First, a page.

'Wild': Reese Witherspoon leads a rewarding journey, reviews say

'Wild': Reese Witherspoon leads a rewarding journey, reviews say
Reese Witherspoon is garnering critical acclaim for her performance in the film adaptation of "Wild." (Fox Searchlight Pictures)

As befits the title of their new film "Wild," actress Reese Witherspoon and director Jean-Marc Vallee took a raw, untamed approach to their adaptation of Cheryl Strayed's memoir about her arduous solo hike on the Pacific Crest Trail. Vallee shot the movie in a stripped-down manner while Witherspoon went makeup-free and slogged along under the load of an oversized pack.

According to movie critics, the result is an artfully crafted, well-acted drama about one woman's physical and emotional trek toward self-acceptance.


The Times' Betsy Sharkey writes, "Though there are occasional stumbles along the 1,100-mile hike, the peaks in 'Wild' make the journey more than worth it." The film is powered by "Vallee's compassion for the human condition, Nick Hornby's skin-scraping and soul-baring adaptation of Strayed's memoir, and Witherspoon's pure emotional nakedness."

Sharkey adds that both Vallee and Witherspoon "prove agile in walking both sides of the line in 'Wild,' mining the physical journey itself with the kind of exhausting physical extremes a hike like this presents, and the emotional layers that underpin it."

The Village Voice's Stephanie Zacharek says that as "effortlessly likable" as Strayed's book is, "the chances of messing up the movie version were great: How do you dramatize a story that essentially consists of walking and thinking — breathtaking scenery notwithstanding?" Fortunately, "Vallee pulls it off."

Zacharek continues, "Both the material and the setting seem to have shaken something loose in Witherspoon." Though the actress is known for her "plucky adorableness," in "Wild," she "kicks any potential cuteness right over the ridge. … For the time being, Witherspoon — sometimes a wonderful actress and sometimes a maddening one — has found herself. Maybe it's the kind of happy accident that comes about only when you don't know you've been lost."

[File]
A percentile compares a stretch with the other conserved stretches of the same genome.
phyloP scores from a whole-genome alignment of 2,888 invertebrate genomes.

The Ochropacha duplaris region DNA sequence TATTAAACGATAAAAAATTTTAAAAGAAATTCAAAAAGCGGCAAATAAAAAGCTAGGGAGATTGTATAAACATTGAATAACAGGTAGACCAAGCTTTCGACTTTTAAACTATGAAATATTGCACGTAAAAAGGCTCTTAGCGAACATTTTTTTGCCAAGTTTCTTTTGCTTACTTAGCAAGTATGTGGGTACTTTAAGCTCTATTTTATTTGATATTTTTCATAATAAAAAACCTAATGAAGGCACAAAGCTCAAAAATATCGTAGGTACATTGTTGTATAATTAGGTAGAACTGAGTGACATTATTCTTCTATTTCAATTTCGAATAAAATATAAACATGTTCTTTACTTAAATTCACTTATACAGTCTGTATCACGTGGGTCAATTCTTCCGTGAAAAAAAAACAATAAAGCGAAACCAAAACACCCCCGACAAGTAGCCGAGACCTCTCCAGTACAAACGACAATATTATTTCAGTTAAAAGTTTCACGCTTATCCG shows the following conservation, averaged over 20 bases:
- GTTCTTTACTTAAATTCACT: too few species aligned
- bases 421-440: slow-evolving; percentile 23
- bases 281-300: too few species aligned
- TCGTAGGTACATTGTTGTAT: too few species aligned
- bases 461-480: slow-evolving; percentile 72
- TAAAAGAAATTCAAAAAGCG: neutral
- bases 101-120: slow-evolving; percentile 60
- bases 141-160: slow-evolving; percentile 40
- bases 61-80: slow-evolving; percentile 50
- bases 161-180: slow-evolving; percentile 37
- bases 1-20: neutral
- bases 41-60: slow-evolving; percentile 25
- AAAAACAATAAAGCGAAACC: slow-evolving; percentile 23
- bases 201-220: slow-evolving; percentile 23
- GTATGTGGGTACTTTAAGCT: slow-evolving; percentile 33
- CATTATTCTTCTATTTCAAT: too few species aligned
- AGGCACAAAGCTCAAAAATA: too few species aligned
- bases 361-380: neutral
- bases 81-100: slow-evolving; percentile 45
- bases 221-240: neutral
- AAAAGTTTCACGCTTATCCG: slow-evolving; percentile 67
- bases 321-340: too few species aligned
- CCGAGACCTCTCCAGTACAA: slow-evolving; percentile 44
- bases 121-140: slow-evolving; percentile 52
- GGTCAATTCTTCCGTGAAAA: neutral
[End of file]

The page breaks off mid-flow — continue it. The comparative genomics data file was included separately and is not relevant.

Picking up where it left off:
The New York Times' A.O. Scott writes, "What is most audacious about the film … is how closely it follows and how fully it respects Ms. Strayed's free-associative, memory-driven narrative. In its thrilling disregard for the conventions of commercial cinematic storytelling, 'Wild' reveals what some of us have long suspected: that plot is the enemy of truth, and that images and emotions can carry meaning more effectively than neatly packaged scenes or carefully scripted character arcs."

Vallee's film "has its shortcomings," Scott says. "There is too much montage in the middle and too much voice-over at the end, and maybe not quite enough detail about some of Cheryl's relationships. ... But you wouldn't want a movie that celebrates imperfection, improvisation and the importance of mistakes to be slick or seamless."

New York magazine's David Edelstein calls "Wild" a "smart, shapely film." Working from "a deft script" and making use of an "extraordinary" soundtrack, Vallee "weaves Strayed's wrenching memories through shots of her trudging … and trudging … and trudging." As the film intercuts between Strayed's journey and her flashbacks, "The fragmentation is remarkably fluid. The pieces are all of a piece."

Meanwhile, "Witherspoon's edginess makes her easy — and fun — to read; her face registers every bump on the path" and "captures the feeling of Strayed's prose, which can seem a mite self-centered but is always processing."

The [Newark] Star Ledger's Stephen Witty declares "Wild" a "fine film, made with poetry and intelligence." For that, he says, "some credit has to go to Jean-Marc Vallee and screenwriter Nick Hornby. … [T]o their credit, neither man gets in the way of this woman's story."

Witherspoon, meanwhile, "owns this movie in a way she hasn't since 'Walk the Line.' … [T]he real bravery comes from her playing a woman who makes mistakes (and instead of dwelling on them, learns from them). The real nakedness is when she shows us Cheryl's selfishness, impatience, self-destructiveness — all those things that don't necessarily make up a Hollywood heroine but do make up a real person."

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